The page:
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Economy - Economics USA

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The Washington Post

The Department of Housing and Urban Development has left elderly borrowers vulnerable to abusive lending practices because of shortcomings in programs that offer reverse mortgages, according to a report released yesterday by the Government Accountability Office. Reverse mortgages, which are usually backed by HUD's Federal Housing Administration, enable seniors to withdraw equity from their homes. The loan and the accumulated interest do not have to be paid back until the owner dies or sells the home. But the upfront costs are substantial....

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Washington Post

Sen. Daniel K. Inouye's staff contacted federal regulators last fall to ask about the bailout application of an ailing Hawaii bank that he had helped to establish and where he has invested the bulk of his personal wealth.   The bank, Central Pacific Financial, was an unlikely candidate for a program designed by the Treasury Department to bolster healthy banks. The firm's losses were depleting its capital reserves. Its primary regulator, the Federal Deposit Insurance Corp., already had decided that it didn't meet the criteria for receiving a favorable recommendation and had forwarded the applica

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Business Insider

The new hallucination for most strapped McMansion owners is that they'll "rent the house for a year and then sell when the market comes back." The happy theory here is that, yes, prices are temporarily depressed, but when the green shoots really take hold, we'll go roaring right back to 2006 levels again. Most real-estate agents will be eager to tell you that they agree with this theory. What they won't be able to tell you, as Mark Hanson of the Field Check Group points out, is why.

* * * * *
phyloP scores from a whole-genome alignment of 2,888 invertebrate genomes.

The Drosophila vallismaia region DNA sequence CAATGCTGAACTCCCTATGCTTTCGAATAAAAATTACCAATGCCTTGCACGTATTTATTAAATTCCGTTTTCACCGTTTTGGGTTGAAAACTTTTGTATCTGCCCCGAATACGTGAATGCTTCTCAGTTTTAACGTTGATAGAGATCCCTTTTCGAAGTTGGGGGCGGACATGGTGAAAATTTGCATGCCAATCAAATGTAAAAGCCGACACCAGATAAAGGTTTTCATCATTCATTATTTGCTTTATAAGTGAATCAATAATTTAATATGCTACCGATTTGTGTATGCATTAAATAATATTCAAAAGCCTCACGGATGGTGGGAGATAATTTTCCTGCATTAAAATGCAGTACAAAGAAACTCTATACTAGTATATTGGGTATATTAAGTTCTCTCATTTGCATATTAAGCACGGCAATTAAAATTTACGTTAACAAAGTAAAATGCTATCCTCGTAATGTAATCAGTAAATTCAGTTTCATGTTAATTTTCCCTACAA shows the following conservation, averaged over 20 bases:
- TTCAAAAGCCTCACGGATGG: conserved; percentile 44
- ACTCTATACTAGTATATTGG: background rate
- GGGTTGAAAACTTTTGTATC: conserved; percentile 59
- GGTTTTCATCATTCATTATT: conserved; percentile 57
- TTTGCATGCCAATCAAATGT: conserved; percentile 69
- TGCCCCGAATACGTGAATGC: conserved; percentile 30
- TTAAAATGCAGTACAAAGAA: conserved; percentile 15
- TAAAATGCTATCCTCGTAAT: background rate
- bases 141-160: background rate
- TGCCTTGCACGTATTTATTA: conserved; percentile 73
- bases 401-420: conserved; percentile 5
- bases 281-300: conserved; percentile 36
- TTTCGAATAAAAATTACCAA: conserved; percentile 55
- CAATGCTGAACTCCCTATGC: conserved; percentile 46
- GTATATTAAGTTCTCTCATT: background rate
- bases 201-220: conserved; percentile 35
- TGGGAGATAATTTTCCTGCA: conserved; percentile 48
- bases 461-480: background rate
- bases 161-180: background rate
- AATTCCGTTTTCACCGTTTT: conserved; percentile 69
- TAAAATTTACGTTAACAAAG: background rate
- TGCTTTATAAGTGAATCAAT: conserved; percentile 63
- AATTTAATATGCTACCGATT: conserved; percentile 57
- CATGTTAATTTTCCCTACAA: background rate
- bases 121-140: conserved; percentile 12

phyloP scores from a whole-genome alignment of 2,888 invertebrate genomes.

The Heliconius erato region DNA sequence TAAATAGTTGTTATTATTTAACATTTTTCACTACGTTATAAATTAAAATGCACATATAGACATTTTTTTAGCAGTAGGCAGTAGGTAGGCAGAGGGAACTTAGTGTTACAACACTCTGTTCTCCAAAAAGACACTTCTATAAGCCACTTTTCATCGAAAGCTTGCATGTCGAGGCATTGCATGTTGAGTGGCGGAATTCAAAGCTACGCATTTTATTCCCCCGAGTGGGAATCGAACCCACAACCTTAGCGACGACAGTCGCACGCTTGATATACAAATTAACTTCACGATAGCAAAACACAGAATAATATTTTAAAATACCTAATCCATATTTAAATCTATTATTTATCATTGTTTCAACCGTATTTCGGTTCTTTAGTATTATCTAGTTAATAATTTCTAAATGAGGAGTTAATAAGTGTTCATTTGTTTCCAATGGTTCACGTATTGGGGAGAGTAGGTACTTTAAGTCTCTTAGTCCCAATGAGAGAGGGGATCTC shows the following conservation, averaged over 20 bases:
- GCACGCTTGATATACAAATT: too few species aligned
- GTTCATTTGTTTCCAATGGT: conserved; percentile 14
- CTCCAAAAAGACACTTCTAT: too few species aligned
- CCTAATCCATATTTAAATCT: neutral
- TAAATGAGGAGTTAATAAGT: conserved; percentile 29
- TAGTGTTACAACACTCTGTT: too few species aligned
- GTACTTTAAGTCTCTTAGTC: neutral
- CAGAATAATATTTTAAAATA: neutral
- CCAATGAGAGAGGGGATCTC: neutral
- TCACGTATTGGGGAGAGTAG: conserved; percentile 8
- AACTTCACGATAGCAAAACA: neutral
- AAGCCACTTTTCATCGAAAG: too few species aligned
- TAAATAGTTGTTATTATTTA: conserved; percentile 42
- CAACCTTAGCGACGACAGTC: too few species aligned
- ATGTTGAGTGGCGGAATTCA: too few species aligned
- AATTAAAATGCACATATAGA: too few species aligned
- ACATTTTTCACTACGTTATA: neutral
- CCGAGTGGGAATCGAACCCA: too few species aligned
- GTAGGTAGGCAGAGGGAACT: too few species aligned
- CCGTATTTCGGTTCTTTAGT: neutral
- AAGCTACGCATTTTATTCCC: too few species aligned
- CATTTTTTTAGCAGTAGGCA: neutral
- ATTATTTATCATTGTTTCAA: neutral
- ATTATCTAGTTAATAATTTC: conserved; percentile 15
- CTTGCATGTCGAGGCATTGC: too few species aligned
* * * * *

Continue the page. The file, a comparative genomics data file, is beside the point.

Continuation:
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Financial Times

California is preparing to issue IOUs to its creditors this week as it grapples with an unprecedented cash crunch and prepares to begin its new fiscal year deep in the red.   Once the US’s richest state, California now has the dubious distinction of having the worst credit rating in the country.   It is facing a budget deficit of $24bn (€17bn, £14.5bn) yet Arnold Schwarzenegger, its governor, and the state assembly cannot agree on a budget that would address the shortfall.   California’s fiscal year ends on Wednesday but as the state’s cash reserves are empty, IOUs will be issued to a range of creditors, including contractors, such as information technology companies and the food service groups that cater for prisons.   “On Wednesday we start a fiscal year with a ­massively unbalanced spending plan and a cash shortfall not seen since the Great Depression,” said John Chiang, the state ­controller.   “Unfortunately, the state’s inabilit

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Washington Post

If a new General Motors emerges from bankruptcy as planned, U.S. financial aid for the company will expand to nearly $50 billion, but neither the government nor the company is forecasting how much of the public money will be repaid.

It's sure to be a stretch. For the United States to fully recover its investment, the value of General Motors stock will have to reach levels it has never before attained.


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Boston Herald